In the wide and nearly unpredictable domain of Alien Diplomacy, the very question of ‘How can we improve our chances?’ sprouts a few more mind boggling but not totally impossible to answer questions.
Yes, good question. Thank your subconscious for dragging this up because although the width of the question falls into murky areas, the goal is pretty easy: We want to be valuable in the eyes of a space travelling species.
Without having to prove these space travelling species exist, you can sleep well at night assuming that as the universe is perhaps 10 billion years old, in that time, someone, somewhere, has mastered space travel, likes to travel, and likes to meet interesting people on their travels.
The first point to note is that we don’t offer any value, yet. Earth may be valuable, but evidently we aren’t worthy of an Alien Consulate.
If you can imagine our current lonely predicament where there is not, as far as we are informed, an inter-galactic space hub that allows earthlings the chance to visit other worlds that are home to other intelligent beings, then you assume we will always be cut off from the action, if it at all exists.
The first step to be totally useless in the eyes of extraterrestrials is to give up hope that there is intelligent life out there. As most of earth’s inhabitants have plenty of other things to occupy their minds with, a reputable Earth Intergalactic Diplomatic School (sometimes referred to as Exopolitics) won’t be forming for a while, or making that much of a profit to stay around. Also, sadly, there must be quite a few comfortable planets that mastered sustainability and peace and then decided not to pursue interplanetary journeys because the night sky looked empty and there was no identifiable target screaming at them to come and visit. Of these planets’ histories before and after this moment, spanning the birth and death of this universe (if that’s how it works), of those planets that never ventured to reach out, we will know nothing. Some far reaching inter-stellar species may discover artefacts from these slack civilisations, which will then be displayed in museums and the hallways (leading to the bathrooms) of private collectors around the universe, but it’s a bit like the tree that falls in the forest: Does anyone hear it? If you stumble across it, laying across the path before you, you can only shrug your shoulders and step over it.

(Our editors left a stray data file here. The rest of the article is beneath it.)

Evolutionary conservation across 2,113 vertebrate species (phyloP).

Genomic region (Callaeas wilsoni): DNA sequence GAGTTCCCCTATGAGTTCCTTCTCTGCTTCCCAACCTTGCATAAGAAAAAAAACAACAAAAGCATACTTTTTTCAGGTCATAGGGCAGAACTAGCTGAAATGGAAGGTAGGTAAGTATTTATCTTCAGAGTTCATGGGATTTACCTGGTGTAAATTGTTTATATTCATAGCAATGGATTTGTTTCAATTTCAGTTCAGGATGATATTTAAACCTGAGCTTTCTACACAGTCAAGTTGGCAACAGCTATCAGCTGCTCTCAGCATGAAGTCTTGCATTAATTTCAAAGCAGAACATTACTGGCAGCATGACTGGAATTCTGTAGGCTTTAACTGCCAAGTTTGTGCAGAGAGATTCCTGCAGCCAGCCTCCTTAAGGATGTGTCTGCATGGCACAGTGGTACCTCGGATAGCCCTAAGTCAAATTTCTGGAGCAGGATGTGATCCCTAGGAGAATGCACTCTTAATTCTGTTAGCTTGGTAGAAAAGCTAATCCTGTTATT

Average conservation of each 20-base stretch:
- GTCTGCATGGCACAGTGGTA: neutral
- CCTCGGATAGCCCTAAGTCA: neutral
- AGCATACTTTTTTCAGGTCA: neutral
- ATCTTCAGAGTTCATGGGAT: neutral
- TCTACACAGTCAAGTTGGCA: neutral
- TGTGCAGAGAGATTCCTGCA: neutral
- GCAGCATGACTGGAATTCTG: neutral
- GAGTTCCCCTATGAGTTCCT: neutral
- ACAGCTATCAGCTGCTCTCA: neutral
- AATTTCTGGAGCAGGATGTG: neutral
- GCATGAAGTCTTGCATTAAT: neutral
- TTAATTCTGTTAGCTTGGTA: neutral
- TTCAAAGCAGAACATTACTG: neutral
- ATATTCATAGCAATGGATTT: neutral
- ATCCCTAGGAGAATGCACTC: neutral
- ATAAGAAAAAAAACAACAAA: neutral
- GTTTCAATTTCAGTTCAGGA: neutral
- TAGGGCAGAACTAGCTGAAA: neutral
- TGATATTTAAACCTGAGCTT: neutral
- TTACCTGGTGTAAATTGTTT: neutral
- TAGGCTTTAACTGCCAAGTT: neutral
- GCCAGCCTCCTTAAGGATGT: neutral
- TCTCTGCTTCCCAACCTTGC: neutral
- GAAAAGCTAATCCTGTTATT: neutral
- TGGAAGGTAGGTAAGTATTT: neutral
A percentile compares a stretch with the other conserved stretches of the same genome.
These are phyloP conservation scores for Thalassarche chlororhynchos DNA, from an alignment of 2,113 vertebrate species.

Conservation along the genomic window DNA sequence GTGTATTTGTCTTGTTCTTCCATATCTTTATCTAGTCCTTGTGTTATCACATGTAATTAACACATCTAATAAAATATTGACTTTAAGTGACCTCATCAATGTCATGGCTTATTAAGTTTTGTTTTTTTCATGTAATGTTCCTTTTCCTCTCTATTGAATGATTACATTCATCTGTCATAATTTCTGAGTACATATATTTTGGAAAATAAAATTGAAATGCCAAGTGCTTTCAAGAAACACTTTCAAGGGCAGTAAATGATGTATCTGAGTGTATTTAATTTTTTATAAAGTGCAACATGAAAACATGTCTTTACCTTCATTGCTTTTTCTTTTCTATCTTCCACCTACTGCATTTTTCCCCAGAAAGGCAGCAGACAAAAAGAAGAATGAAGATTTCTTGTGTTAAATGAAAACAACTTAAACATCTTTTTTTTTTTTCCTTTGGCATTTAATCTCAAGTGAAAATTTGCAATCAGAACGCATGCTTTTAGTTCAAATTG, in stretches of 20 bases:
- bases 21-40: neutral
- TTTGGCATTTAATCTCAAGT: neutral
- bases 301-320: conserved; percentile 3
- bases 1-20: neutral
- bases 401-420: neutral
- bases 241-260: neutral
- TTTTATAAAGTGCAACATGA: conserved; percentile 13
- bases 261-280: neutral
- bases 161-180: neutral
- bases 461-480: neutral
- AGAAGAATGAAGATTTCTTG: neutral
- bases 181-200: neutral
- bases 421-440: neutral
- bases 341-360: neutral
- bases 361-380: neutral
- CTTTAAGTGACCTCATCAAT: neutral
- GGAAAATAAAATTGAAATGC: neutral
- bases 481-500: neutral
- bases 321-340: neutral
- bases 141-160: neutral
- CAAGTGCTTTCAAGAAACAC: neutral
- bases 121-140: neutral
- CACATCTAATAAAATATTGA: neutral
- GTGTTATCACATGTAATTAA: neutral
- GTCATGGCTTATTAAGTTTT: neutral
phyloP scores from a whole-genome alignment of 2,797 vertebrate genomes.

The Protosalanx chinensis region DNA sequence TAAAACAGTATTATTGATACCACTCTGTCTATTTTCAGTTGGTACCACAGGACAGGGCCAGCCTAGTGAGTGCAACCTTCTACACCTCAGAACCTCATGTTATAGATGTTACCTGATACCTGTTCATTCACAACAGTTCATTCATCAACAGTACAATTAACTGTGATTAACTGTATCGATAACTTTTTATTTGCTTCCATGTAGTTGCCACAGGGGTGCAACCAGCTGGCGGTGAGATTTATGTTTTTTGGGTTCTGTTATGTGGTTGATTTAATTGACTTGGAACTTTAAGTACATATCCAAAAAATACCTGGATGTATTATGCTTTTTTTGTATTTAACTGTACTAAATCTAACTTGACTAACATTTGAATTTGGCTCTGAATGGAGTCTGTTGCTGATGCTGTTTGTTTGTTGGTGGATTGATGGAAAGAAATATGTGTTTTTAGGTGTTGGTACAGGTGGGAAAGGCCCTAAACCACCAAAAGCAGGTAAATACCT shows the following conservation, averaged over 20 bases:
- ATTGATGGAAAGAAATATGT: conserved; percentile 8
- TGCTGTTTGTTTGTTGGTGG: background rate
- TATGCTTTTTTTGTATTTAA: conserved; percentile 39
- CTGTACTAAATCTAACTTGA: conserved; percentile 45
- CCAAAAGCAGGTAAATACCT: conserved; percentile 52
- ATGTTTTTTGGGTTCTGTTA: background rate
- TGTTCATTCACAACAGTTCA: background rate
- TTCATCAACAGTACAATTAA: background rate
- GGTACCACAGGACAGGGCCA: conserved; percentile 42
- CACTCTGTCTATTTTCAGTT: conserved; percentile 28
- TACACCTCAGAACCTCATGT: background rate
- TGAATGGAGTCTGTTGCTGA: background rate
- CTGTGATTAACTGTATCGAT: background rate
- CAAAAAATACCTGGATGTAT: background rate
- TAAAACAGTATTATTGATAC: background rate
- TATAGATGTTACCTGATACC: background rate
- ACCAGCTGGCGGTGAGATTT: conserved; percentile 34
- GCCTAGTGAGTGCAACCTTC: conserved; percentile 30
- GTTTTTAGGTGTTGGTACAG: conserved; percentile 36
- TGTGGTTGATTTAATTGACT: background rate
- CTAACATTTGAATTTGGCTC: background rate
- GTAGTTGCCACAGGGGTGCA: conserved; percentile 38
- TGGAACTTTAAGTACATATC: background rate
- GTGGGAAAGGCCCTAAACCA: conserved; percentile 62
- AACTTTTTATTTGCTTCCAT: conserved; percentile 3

So, let’s be valuable. Let’s be worth discovering.
Humans are comfortable creatures. Just look at the suburban sprawls of the first world, and the shanty towns of the rest. If we don’t have to be eating worms in the jungle, we’ll gladly work 9 to 5 and chow down on fast food. Complacency is the demise of all great empires and it takes some imagination and money to reach beyond our own comfort zones.
President Kennedy did it with America’s missions to the Moon. The Soviets and now the Russians keep up some sort of action, and countries with healthy economies do dip their toes into the cosmos. At the time of writing, there are nine guys who kicked up dust on an alien world. The twelve Apollo astronauts that landed on the moon were all born between the years 1923 and 1935 and all will most likely be dead by 2030. If you view those who kick dust on an alien planet as a group, then they are an endangered group, and therefore earth is an endangered planet: Less effort to get off the planet means we’re more likely to die on it.